Joel – We always feel that we are filling the gaps with what people are wanting to learn and also what needs aren’t being filled in the community. Blaxland a few years back, had a ukulele wave, all of a sudden we had people all over the mountains wanting to learn, so we made it work and found people to teach ukulele, the different studios have trended towards different things at different times so Penrith for example tends to have a bit more of a pop/rock contemporary focus with lots of singers. Parramatta is very dynamic at the moment while we are figuring out our place in the community. What we are seeing is a lot of classical instruments.
The Westies: You have both referred to community, how important is it to have that community element in your business?
Phil – Huge, one thing we say is “music is better together”, that can be an audience to a musician, it can be parent and child through the shared experience of a lesson, it can be you and your teacher, rather than just learning off a sheet of paper you have someone guide you through it. It’s a deeply communal engaging activity in that way. We are always looking for ways to try and get musicians together and not just musicians but people who appreciate listening to music, we are trying to get more people participating in music.
The Westies: How can people participate more?
Phil – Go and see shows, go and support local musicians, give the busker on the street some money, buy their CD. We want people to engage and feel that they can take ownership of music even if they don’t play or if they want to be professional and go all in.
The Westies: There are lots of restrictions in Sydney currently and it would seem that the opportunities for musicians are on the decline, how are you dealing with that?
Joel – There are obviously lots of issues going on with noise restrictions and venues finding it really hard to put on live music events. The way that we are trying to help that is by getting more people actively participating in music and hopefully that has a flow on effect. For example if you are learning to play the guitar you are going to be more excited about seeing some brilliant guitar player that’s coming through your town.
What we would love to see is music on every corner, we love it, we want it around in our lives as much as possible.
Phil – I am optimistic about the industry, I believe that our core value of wanting to empower musicians, is where the change is going to come from. Joel and I are just a couple of musicians trying to do something about the situation that we are in. We wanted a good music school so we are trying to make one. We want to see more gigs, so we are trying to get more venues to host music.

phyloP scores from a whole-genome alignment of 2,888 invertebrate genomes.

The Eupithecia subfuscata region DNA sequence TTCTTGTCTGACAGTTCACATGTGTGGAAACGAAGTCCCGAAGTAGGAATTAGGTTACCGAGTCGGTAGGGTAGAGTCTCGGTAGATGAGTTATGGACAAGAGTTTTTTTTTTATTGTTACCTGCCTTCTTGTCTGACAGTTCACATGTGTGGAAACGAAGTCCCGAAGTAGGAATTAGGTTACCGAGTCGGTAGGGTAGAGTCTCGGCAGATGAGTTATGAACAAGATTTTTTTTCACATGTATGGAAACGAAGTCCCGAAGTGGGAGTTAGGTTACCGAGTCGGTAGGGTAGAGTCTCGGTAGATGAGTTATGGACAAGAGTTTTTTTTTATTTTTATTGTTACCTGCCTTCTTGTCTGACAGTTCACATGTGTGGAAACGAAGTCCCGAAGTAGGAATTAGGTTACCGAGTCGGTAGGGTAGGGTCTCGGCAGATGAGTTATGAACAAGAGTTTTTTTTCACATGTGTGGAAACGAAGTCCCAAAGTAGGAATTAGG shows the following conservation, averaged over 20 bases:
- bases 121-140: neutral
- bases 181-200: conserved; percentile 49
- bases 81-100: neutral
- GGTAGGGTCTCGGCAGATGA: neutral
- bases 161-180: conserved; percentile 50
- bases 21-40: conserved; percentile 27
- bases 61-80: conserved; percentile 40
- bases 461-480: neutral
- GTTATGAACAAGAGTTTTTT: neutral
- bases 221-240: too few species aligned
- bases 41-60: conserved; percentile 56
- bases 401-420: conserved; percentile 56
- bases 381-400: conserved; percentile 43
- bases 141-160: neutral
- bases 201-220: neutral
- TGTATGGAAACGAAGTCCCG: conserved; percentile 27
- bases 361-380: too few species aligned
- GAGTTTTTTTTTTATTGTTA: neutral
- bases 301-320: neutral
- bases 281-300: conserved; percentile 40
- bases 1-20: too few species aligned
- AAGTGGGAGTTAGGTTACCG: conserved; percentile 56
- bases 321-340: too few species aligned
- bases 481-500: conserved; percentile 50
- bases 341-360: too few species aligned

I really think that most people have a heart for music, it’s not a hard sell to say to someone “more music would be good” it’s about how we allow that to happen, how we facilitate it, how we can educate councils on how to make it easier, how to connect in with the right people and for musicians to step up too, they need to wear shoes to their gigs, they need to show up on time. I am trying to adjust it from my level because that’s what I can do, we are just a couple of guys but we are part of a movement.
The Westies: People would often think to take music lessons that they would have to have a skill level already, is that true?
Phil – People do respond to virtuosity but it’s not what we are looking for in music. I remember one of our concerts, we had a young girl get up and sing Leonard Cohen’s, Hallelujah acapella and you could hear a pin drop, she was 8 with an ok voice, she had been doing lessons for a year but it wasn’t about the voice, it was about the vulnerability. We have students here who are on the spectrum, students who have overcome physical disability and challenges, it’s that whole experience. Just because they can’t shred doesn’t mean anything.
Joel – To be at the pinnacle and up on stage for everyone to admire isn’t everyone’s eventual goal. We’re all about people getting to where they want to be, if that’s being able to play a song for their own enjoyment, then that is what it’s all about. It’s not all aiming to be Mariah Carey.
Photos: Katrina James
Interview: Katrina James